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New York City Pet Sitting Services
Cat Sitting and Boarding ~ Exotic Pet Sitting

Tips for Boarding Pets

arkpetsPoints To Consider Before Boarding Your Pet

Book your pet sitter in advance

Unless dictated by an unforeseen circumstance (such as a hospital stay), do not wait until the week before your vacation or business trip to make arrangements for boarding your pet. While last-minute arrangements can sometimes be made, they are usually less than ideal for all parties involved (including your pet). It is a good idea to be just as conscientious about planning your pet’s stay away from home as you are about planning your own.

If boarding your pet, visit the home or kennel

Make it your business to get to know the place where your pet will be staying. If it is a kennel, be sure to speak to patrons who have boarded their pets there. If it is a private home boarding situation, be sure that you have a “good feeling” about the sitter before leaving your pet with him/her. Never leave your pet with a person who will not let you inside their home to see where your pet will be living during your absence.

Ask questions

Do not assume that every organization that offers animal care-giving does it in the same way, as there are a multitude of factors that can affect the overall picture – e.g., kennel boarding versus private home boarding, boarding your animal alone versus with other animals, the level of experience of the individual taking care of your animal, whether crates or cages will be used, whether children will be in the home, whether the person doing the boarding is a student versus someone whose love for animals is the primary motivating factor behind their choosing to do the work.

Also realize that what may be obvious to you may not be to your pet sitter. For example, if your pet will be staying at a private home during the summer – and particularly if your animal does not fare well during hot-weather months – ask the sitter if s/he will be using the air conditioning while your pet is there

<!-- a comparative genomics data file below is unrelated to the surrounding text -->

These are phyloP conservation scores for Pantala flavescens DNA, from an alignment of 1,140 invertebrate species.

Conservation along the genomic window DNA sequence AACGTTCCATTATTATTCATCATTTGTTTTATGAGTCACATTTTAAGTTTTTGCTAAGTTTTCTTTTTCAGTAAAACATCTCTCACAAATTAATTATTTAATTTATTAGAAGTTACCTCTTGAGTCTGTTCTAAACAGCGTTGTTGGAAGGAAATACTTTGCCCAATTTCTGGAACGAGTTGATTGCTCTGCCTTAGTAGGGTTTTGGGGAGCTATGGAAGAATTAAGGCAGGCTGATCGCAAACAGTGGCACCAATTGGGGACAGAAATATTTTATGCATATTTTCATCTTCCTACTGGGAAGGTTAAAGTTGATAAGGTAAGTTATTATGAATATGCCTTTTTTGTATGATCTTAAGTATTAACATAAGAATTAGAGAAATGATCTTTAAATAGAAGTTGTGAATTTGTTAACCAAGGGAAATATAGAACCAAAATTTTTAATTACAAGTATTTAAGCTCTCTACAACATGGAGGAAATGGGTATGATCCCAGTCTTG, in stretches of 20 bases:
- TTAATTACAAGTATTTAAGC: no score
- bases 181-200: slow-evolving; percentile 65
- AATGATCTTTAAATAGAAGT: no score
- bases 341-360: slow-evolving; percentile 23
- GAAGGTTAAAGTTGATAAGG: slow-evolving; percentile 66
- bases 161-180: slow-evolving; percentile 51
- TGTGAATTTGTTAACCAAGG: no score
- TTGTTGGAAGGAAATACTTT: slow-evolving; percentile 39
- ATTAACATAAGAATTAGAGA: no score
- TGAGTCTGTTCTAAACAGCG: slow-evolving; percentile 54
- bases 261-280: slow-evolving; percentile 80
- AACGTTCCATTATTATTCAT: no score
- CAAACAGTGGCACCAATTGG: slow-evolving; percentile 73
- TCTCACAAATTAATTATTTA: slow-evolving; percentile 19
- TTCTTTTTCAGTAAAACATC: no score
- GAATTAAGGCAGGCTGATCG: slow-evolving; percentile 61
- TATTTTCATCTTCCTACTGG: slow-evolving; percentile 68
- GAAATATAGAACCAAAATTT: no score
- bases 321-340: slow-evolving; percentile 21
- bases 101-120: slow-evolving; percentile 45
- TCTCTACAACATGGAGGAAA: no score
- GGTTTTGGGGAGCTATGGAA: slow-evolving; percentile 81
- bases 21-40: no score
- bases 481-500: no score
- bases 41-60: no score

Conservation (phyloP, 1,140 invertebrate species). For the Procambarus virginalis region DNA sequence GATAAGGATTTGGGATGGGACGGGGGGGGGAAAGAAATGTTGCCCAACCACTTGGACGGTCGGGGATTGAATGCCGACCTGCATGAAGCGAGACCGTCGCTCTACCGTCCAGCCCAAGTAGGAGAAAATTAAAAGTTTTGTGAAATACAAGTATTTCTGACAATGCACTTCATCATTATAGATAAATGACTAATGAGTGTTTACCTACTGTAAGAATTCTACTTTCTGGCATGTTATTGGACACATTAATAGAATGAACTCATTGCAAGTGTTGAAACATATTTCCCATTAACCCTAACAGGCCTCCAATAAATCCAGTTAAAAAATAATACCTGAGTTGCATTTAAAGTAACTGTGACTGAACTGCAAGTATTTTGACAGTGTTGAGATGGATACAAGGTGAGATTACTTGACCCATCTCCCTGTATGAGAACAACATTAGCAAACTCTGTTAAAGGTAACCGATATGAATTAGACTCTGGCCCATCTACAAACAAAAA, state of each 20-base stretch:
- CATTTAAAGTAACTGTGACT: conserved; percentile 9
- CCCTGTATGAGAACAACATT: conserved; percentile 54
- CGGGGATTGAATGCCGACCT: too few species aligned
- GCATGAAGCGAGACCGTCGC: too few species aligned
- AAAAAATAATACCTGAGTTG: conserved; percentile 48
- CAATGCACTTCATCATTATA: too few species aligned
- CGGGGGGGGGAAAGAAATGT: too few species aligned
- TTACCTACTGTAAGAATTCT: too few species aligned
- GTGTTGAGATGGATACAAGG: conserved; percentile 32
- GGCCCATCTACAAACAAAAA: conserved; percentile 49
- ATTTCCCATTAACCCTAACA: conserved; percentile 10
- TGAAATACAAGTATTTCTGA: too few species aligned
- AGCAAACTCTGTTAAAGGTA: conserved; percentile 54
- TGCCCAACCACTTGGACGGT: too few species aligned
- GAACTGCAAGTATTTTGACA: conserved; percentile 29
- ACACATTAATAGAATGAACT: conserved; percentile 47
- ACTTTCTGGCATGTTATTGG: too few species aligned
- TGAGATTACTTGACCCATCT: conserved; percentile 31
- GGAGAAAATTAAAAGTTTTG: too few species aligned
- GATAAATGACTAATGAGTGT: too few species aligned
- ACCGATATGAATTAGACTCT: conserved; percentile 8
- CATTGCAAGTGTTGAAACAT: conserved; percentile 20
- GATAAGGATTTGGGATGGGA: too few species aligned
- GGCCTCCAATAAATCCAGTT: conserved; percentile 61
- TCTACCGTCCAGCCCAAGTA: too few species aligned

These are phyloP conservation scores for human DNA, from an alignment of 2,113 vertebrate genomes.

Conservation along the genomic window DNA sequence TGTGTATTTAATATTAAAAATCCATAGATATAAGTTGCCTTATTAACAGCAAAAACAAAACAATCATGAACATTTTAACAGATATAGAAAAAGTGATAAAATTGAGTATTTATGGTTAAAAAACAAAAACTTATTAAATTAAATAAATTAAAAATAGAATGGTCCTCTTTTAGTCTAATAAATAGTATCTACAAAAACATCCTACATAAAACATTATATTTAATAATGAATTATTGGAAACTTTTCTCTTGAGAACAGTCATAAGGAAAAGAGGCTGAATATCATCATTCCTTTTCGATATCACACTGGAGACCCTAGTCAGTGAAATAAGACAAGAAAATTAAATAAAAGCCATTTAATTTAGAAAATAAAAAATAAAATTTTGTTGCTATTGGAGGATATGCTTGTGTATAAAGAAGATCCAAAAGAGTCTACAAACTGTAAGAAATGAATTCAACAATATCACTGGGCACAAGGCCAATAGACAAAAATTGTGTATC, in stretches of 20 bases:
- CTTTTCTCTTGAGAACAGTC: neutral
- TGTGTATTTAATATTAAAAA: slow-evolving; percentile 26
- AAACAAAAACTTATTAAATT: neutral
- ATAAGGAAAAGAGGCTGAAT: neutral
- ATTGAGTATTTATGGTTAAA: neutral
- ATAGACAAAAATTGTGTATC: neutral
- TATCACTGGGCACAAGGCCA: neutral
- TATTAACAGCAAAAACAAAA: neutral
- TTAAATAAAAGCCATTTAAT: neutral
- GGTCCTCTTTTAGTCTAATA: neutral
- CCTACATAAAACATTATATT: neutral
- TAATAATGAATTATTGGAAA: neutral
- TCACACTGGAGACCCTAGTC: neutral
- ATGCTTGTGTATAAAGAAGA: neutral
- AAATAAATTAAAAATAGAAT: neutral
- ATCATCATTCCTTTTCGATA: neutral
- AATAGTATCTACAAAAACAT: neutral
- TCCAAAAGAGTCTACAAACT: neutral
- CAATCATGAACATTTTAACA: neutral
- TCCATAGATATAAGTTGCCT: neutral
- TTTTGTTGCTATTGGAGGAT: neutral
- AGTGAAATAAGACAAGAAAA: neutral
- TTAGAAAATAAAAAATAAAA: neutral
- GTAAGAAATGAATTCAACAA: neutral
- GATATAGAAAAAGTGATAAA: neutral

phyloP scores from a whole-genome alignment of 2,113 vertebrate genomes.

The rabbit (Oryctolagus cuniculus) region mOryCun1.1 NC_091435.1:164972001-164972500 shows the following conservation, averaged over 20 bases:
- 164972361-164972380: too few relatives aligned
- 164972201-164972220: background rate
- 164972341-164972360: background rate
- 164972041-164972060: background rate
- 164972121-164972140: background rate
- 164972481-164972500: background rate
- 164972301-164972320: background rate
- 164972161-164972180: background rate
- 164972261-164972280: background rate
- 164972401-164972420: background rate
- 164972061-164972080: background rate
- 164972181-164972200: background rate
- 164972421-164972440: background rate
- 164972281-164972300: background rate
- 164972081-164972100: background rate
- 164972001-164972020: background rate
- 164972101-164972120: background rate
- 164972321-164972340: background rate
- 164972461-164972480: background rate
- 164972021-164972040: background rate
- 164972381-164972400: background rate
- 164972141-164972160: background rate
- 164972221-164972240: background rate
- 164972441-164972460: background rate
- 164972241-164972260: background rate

Ask for references

Just because a sitter is insured and bonded through the organization that s/he works for does not necessarily mean that s/he is the best sitter for your pet. Each sitter will have a different approach and. It is best to ask for two references of individuals who have used his/her services and can share their experience. When talking to a reference, among the questions to consider asking are: (1) How many times have you used this particular service or sitter? (2) For how long was your animal boarded? (3) When was the last time you used this sitter (or the sitter’s agency)? (4) Would you use this sitter or service again? and (5) Did your pet seem perfectly okay in every way when s/he was returned to you?

Provide emergency medical information

Make it as easy as possible for the person caring for your animal to access emergency veterinary care. Always give the name, address and phone of your veterinarian. Also let your pet sitter know where the animal’s carrying case or leash is kept.

Consider where your pet will be most comfortable

Think about your pet’s individual personality and demeanor. For example, some dogs are more “sociable” than others. Some much prefer the company of other dogs to humans and some, vice versa. A dog who is aggressive by nature is not a good match for a home with young children. A dog that needs a good amount of exercise might not fare as well with someone who is not able to walk your dog. A dog that loves peace, quite and individual attention might do best staying with a single person who works from home. Along similar lines, some cats are easily traumatized when moved to a new “home” and might do better with home visits.

Things to consider if your pet will be boarded with other pets

If your pet will be boarded in the presence of other animals, give the sitter guidelines as to what you would like done if your pet does not get along with the other animals. Do not hesitate to ask the sitter if s/he has a specific plan as to what s/he will do if such a situation arises (sometimes even “friendly” dogs can get into fights).

Tell your pet sitter what makes your pet happy

Let the person who will be caring for your pet know what makes your pet happy. This includes activities as well as toys. You want your pet to be happy while you’re away.

Go over any medical issues

Similarly, let him/her know if there are any “special” needs (particularly medical needs) and give specific instructions. Remember that most animal caregivers are not veterinary professionals so it is important that medical information and directions are reviewed in detail.